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House Minority Leader Kevin McCarthy (R-Calif.) speaks during a news conference with other House Republican leadership in Washington on Tuesday, November 17, 2020. (Photo: Caroline Brehman/CQ-Roll Call, Inc. via Getty Images)

House Minority Leader Kevin McCarthy (R-Calif.) speaks during a news conference with other House Republican leadership in Washington on Tuesday, November 17, 2020. (Photo: Caroline Brehman/CQ-Roll Call, Inc. via Getty Images)

The Republican Party and Victimhood as Ideology

Republican victimhood hijacks legitimate suffering to elevate itself into self-anointed martyrdom.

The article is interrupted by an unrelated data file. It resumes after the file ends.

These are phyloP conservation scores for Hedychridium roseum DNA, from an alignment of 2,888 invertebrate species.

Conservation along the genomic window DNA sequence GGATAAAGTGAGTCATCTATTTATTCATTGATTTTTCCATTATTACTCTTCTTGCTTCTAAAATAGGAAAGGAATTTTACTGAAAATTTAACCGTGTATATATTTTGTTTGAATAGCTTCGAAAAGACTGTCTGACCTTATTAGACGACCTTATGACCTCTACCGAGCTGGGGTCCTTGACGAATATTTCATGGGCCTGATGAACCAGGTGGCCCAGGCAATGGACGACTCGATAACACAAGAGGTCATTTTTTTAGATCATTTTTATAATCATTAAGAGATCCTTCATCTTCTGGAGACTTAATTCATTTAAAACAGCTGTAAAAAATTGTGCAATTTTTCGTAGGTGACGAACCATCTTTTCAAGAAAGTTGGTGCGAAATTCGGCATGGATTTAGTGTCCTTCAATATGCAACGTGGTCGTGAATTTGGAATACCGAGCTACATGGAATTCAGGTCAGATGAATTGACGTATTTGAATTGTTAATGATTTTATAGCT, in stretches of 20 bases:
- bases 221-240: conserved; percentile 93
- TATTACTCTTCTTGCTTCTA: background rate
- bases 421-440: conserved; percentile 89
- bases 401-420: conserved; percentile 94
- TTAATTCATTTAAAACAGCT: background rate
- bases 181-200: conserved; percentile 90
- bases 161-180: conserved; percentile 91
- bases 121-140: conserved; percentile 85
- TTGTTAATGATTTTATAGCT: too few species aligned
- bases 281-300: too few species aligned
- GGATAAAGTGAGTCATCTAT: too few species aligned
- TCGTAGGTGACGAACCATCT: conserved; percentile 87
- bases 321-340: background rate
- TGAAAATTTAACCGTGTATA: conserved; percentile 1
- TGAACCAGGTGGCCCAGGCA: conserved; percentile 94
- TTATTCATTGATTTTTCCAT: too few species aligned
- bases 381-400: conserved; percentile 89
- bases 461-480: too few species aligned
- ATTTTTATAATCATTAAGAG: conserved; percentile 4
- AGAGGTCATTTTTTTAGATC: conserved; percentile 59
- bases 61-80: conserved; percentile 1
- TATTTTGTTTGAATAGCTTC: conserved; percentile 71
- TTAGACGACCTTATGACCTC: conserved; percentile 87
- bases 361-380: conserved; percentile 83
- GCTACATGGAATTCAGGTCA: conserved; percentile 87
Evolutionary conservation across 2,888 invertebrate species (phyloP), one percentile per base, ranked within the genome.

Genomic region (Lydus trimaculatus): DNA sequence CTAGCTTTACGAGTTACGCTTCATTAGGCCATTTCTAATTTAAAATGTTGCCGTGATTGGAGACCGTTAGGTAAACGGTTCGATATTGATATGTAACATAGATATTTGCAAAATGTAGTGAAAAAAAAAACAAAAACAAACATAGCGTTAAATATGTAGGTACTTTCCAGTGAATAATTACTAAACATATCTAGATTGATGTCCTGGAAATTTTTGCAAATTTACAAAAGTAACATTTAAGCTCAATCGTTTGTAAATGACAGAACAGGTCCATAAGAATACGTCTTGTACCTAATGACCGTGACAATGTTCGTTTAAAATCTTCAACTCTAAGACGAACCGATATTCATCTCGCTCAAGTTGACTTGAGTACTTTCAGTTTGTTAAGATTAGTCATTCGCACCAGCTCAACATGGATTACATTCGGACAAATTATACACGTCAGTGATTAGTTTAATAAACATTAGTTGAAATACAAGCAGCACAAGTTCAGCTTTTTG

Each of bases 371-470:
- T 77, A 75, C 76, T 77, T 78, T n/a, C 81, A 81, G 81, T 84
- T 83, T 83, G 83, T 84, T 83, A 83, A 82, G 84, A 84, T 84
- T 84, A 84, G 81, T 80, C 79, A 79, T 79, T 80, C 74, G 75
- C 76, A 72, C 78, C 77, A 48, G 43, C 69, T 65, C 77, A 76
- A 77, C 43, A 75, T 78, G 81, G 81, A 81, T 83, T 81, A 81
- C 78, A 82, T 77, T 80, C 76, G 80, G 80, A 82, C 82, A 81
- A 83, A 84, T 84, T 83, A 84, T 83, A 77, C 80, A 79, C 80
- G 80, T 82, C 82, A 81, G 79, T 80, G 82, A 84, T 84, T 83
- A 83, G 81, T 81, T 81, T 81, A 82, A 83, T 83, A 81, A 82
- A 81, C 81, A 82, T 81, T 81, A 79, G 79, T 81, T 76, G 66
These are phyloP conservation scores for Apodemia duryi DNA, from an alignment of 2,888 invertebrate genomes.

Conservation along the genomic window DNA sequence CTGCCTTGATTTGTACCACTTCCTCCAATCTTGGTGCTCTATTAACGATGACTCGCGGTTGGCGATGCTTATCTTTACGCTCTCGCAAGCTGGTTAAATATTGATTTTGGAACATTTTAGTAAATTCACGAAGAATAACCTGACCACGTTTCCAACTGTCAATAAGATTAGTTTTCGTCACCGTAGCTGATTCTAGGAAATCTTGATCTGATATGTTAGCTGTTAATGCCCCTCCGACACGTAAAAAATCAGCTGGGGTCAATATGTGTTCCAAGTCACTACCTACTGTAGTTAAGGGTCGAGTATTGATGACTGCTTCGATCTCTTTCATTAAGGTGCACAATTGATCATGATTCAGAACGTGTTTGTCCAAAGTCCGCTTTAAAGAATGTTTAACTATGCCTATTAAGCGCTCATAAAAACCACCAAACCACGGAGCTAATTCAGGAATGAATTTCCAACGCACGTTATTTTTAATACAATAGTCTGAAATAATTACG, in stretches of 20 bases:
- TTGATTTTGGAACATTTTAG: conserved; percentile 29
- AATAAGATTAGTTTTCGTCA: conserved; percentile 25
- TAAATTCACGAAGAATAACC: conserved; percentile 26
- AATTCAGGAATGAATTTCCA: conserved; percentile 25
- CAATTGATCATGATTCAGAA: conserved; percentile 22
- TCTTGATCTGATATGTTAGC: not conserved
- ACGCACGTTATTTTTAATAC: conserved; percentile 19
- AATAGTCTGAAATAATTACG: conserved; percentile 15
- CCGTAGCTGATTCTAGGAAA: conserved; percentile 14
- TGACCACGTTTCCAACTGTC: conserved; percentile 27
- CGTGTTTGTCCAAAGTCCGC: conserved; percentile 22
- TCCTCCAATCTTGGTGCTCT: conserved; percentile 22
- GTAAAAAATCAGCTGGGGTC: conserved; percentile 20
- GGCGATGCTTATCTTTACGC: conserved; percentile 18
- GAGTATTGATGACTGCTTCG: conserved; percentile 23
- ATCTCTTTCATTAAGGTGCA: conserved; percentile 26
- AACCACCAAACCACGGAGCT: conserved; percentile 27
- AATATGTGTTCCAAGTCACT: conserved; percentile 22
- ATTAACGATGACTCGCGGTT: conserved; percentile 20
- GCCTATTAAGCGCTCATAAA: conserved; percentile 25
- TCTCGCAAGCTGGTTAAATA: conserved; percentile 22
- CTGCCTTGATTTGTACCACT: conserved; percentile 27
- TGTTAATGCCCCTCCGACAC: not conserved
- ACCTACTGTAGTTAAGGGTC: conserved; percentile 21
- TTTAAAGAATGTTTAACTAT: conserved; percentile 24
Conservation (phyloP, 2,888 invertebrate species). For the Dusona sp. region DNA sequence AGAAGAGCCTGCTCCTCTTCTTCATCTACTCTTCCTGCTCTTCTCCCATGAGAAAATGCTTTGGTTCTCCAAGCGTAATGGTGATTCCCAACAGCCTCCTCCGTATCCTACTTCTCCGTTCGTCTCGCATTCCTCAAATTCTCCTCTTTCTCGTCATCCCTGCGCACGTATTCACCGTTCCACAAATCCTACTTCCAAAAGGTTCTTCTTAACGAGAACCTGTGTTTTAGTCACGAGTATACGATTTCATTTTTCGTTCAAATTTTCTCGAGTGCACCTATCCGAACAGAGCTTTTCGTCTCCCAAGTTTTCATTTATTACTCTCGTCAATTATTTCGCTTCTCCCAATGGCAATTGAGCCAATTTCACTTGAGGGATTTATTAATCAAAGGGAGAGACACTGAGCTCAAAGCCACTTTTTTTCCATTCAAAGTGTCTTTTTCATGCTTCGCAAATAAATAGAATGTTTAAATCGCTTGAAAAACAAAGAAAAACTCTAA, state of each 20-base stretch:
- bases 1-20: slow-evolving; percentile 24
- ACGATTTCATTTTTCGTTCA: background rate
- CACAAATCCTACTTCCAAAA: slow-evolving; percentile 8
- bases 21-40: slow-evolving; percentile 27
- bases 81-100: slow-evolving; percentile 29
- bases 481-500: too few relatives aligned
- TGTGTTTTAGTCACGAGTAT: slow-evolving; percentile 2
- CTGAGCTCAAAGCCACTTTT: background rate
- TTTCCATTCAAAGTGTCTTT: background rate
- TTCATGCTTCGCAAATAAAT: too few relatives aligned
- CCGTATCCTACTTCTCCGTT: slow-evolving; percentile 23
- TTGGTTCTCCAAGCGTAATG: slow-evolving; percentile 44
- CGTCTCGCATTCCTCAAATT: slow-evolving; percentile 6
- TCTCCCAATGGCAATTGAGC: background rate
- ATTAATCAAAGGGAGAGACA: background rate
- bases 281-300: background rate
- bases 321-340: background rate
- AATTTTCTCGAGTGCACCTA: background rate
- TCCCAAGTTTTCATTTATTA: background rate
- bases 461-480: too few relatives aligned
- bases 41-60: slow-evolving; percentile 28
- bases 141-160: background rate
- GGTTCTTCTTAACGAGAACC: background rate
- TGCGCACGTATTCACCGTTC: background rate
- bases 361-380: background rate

Robert Freeman

The Republican party has become the party of victims. It is led by the biggest “victim” of all, Donald Trump.  Victimhood is an effective political ideology because it allows its holders to shunt off blame for their own culpability in having devastated the country, whether through presidential incompetence and venality, or by millions of registered Republicans backing decades of destructive Republican policies.

Because of that, however—because it misdirects the real ownership for bad outcomes—victimhood will not be the means to deal with the real problems we face. Until Republicans can deal with reality, instead of martyring themselves in fictive victimhood, we will continue to be battered.